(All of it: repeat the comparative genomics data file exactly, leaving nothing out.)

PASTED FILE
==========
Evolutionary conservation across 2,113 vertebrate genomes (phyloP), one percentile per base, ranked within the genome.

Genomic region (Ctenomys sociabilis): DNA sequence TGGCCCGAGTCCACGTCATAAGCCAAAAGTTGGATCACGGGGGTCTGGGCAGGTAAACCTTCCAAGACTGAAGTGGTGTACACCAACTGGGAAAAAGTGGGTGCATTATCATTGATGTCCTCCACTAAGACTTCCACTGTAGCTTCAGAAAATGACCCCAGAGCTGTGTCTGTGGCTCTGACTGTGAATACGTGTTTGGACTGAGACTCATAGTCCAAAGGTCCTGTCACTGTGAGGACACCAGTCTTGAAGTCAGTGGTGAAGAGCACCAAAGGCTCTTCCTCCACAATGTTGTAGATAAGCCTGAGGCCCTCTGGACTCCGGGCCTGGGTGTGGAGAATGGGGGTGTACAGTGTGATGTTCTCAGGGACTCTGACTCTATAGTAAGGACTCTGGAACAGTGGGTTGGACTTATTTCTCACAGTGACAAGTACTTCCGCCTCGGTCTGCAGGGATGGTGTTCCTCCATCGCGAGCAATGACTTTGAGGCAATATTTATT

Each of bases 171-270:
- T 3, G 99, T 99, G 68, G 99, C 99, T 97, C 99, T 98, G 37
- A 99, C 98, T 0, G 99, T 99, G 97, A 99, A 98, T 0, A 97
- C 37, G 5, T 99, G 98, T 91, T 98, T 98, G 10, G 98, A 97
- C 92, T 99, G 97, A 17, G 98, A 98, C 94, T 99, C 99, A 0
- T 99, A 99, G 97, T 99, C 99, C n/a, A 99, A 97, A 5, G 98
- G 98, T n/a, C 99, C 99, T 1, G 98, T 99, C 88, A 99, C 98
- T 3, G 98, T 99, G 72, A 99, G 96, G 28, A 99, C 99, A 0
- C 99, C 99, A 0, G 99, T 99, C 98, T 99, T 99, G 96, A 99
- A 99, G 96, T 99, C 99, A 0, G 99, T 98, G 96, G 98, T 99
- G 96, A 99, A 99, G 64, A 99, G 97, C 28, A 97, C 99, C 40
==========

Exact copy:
Evolutionary conservation across 2,113 vertebrate genomes (phyloP), one percentile per base, ranked within the genome.

Genomic region (Ctenomys sociabilis): DNA sequence TGGCCCGAGTCCACGTCATAAGCCAAAAGTTGGATCACGGGGGTCTGGGCAGGTAAACCTTCCAAGACTGAAGTGGTGTACACCAACTGGGAAAAAGTGGGTGCATTATCATTGATGTCCTCCACTAAGACTTCCACTGTAGCTTCAGAAAATGACCCCAGAGCTGTGTCTGTGGCTCTGACTGTGAATACGTGTTTGGACTGAGACTCATAGTCCAAAGGTCCTGTCACTGTGAGGACACCAGTCTTGAAGTCAGTGGTGAAGAGCACCAAAGGCTCTTCCTCCACAATGTTGTAGATAAGCCTGAGGCCCTCTGGACTCCGGGCCTGGGTGTGGAGAATGGGGGTGTACAGTGTGATGTTCTCAGGGACTCTGACTCTATAGTAAGGACTCTGGAACAGTGGGTTGGACTTATTTCTCACAGTGACAAGTACTTCCGCCTCGGTCTGCAGGGATGGTGTTCCTCCATCGCGAGCAATGACTTTGAGGCAATATTTATT

Each of bases 171-270:
- T 3, G 99, T 99, G 68, G 99, C 99, T 97, C 99, T 98, G 37
- A 99, C 98, T 0, G 99, T 99, G 97, A 99, A 98, T 0, A 97
- C 37, G 5, T 99, G 98, T 91, T 98, T 98, G 10, G 98, A 97
- C 92, T 99, G 97, A 17, G 98, A 98, C 94, T 99, C 99, A 0
- T 99, A 99, G 97, T 99, C 99, C n/a, A 99, A 97, A 5, G 98
- G 98, T n/a, C 99, C 99, T 1, G 98, T 99, C 88, A 99, C 98
- T 3, G 98, T 99, G 72, A 99, G 96, G 28, A 99, C 99, A 0
- C 99, C 99, A 0, G 99, T 99, C 98, T 99, T 99, G 96, A 99
- A 99, G 96, T 99, C 99, A 0, G 99, T 98, G 96, G 98, T 99
- G 96, A 99, A 99, G 64, A 99, G 97, C 28, A 97, C 99, C 40